world war I nerd Posted May 31, 2016 Share #1 Posted May 31, 2016 U.S. Army Ponchos, Slickers & Raincoats 1901 to 1919 I always begin writing a post thinking this one will be easy. Like most of my previous posts, while researching I discover that the given topic is much more complicated that I originally thought. This post was no different. Although obvious gaps do exist in the information contained within this post, I’ve made it a complete as the available research permitted. This post also would have been impossible to write without the assistance of very knowledgeable, and very helpful Forum members such as Dragoon, Jagjetta, Chuck Thomas, McCooper, and Jprostak, all of whom made major contributions in regard the this posts visual and textual content. They provided a great deal of the raw material. I was just the humble laborer who cobbled it all together. As always, all Forum members are encouraged to add photos and information, correct errors or otherwise opine on the quality (both good and bad) of this posts content. I’m also curious if the early histories and general backgrounds of the articles named in the topic’s title were thought to be worthy information for a collector to know, or not. I’d really appreciate hearing your personal opinion, by way of a personal message or post, on whether or not that type of information should be included in future posts. Thanks for looking …World War I Nerd Photo No. 01: Between 1901 and 1919, the Quartermaster Department and after 1912, the Quartermaster Corps, was tasked with designing a functional, serviceable and waterproof outer garment that could be worn by both mounted and foot troops. It was also tasked with developing an effective means to render those garments waterproof and make them comfortable to wear. The trial and era method employed led to the issue of a plethora of ponchos, slickers and raincoats, all of which had been rendered waterproof by a wide variety of different waterproofing compounds. Those garments culminated in a waterproof cotton twill raincoat of British design that was known as a “Trenchcoat”. That ubiquitous raincoat favored by officers of the AEF is depicted in this illustration created by Joseph Christian, or “J.C.” Leyandecker, the very popular illustrator from the WW I era. Link to comment Share on other sites More sharing options...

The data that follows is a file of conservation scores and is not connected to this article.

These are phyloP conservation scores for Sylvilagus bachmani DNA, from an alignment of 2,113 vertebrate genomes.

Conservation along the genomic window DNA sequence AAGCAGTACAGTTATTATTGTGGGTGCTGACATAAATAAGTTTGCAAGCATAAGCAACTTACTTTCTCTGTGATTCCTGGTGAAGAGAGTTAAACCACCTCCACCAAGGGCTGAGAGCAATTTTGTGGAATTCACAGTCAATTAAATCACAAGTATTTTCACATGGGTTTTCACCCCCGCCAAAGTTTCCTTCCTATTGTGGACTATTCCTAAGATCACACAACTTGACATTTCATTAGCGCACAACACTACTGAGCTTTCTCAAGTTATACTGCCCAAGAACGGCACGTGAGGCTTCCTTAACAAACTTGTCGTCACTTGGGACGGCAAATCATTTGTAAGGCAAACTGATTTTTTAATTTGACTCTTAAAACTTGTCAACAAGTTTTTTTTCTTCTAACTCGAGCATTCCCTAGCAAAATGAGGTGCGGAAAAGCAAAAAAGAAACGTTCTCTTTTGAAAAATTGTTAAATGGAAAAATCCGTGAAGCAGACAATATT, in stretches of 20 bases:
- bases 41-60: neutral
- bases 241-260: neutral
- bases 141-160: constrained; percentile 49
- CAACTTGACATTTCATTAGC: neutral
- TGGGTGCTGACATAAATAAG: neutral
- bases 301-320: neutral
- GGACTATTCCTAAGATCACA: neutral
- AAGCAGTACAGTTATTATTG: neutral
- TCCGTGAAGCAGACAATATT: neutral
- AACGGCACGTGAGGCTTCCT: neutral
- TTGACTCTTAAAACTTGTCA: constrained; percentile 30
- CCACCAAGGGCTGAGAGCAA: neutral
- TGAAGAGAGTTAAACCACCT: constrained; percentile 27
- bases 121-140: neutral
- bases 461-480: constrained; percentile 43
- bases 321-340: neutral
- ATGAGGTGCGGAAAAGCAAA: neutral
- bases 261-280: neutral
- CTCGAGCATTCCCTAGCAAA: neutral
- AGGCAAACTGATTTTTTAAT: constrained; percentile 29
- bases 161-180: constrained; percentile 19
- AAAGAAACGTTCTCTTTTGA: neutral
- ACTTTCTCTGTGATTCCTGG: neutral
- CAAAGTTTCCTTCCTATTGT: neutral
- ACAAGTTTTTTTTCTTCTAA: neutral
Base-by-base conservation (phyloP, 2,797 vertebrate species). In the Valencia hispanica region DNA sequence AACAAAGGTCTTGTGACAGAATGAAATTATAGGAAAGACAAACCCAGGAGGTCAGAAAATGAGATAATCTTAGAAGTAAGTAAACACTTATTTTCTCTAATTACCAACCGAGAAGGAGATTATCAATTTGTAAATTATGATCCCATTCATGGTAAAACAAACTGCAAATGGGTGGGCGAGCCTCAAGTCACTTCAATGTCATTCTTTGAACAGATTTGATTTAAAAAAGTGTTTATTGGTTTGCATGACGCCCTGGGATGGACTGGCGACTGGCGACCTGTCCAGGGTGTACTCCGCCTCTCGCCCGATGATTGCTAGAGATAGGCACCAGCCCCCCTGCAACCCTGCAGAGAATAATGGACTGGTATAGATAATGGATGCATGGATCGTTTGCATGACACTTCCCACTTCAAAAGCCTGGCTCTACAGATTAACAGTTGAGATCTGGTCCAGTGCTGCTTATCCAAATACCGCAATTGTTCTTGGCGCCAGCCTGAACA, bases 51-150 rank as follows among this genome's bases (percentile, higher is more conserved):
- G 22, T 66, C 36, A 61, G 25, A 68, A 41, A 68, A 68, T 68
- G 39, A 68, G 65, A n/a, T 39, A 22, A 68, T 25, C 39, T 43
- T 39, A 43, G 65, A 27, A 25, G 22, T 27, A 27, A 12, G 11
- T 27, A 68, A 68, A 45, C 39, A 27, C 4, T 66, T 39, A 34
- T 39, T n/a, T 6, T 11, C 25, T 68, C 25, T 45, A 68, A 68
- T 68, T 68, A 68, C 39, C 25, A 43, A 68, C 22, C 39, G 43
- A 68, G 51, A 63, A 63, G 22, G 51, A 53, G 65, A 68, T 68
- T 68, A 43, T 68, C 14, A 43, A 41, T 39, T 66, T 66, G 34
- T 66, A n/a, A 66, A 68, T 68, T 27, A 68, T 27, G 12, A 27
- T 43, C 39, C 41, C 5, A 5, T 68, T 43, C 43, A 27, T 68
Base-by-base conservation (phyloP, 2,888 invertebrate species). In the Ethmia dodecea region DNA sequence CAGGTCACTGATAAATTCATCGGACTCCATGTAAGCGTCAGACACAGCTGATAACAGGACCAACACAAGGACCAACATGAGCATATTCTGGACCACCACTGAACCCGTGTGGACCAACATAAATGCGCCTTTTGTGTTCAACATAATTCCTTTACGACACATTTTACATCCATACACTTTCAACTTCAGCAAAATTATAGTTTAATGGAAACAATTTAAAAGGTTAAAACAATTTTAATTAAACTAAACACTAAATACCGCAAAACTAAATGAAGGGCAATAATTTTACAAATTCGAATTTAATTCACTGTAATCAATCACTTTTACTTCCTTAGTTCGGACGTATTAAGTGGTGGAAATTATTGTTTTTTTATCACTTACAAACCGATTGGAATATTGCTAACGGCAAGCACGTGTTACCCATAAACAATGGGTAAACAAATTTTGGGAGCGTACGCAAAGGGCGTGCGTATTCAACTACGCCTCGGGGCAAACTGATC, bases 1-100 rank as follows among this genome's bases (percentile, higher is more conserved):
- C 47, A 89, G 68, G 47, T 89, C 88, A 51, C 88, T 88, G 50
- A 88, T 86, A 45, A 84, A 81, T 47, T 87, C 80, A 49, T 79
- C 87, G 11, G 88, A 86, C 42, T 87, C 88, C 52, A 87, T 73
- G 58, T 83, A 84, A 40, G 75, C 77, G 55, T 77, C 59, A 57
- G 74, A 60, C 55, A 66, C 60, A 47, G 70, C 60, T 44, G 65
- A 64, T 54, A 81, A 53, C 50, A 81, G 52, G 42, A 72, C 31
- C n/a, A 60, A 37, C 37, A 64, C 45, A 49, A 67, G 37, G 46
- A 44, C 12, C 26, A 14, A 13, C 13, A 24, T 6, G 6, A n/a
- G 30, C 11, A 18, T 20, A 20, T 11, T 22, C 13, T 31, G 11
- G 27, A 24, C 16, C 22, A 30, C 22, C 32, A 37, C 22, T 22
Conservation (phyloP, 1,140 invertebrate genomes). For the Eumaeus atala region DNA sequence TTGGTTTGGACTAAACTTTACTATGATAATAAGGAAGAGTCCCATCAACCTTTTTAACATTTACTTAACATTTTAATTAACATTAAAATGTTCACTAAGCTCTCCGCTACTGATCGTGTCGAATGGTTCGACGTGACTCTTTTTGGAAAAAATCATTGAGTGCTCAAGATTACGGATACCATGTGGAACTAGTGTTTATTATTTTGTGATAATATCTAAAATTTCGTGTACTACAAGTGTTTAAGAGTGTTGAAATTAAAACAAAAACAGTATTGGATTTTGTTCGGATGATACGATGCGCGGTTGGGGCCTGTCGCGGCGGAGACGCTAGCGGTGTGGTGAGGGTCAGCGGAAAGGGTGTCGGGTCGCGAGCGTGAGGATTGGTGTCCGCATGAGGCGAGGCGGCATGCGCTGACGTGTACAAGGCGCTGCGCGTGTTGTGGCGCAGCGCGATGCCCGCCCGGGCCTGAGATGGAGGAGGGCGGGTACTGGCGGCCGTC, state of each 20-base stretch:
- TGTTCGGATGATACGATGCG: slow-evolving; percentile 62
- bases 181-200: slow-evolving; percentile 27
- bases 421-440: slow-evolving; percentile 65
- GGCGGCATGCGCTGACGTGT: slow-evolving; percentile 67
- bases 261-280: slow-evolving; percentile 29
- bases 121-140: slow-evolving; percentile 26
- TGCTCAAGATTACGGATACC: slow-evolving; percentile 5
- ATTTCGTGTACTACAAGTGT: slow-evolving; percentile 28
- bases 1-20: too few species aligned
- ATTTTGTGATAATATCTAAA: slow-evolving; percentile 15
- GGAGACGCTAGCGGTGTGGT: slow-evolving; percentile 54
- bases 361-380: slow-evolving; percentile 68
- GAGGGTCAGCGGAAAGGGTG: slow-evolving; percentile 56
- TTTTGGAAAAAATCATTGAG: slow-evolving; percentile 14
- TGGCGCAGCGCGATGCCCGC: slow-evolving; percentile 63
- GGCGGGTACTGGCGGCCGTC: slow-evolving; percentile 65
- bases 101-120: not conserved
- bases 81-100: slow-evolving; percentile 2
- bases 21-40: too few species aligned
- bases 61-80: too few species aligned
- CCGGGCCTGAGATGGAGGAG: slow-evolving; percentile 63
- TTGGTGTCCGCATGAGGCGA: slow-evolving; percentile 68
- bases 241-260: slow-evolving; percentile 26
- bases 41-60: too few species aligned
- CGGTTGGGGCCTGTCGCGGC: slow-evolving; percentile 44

Create an account or sign in to comment
You need to be a member in order to leave a comment
Create an account
Sign up for a new account in our community. It's easy!Register a new account
Already have an account? Sign in here.Sign In Now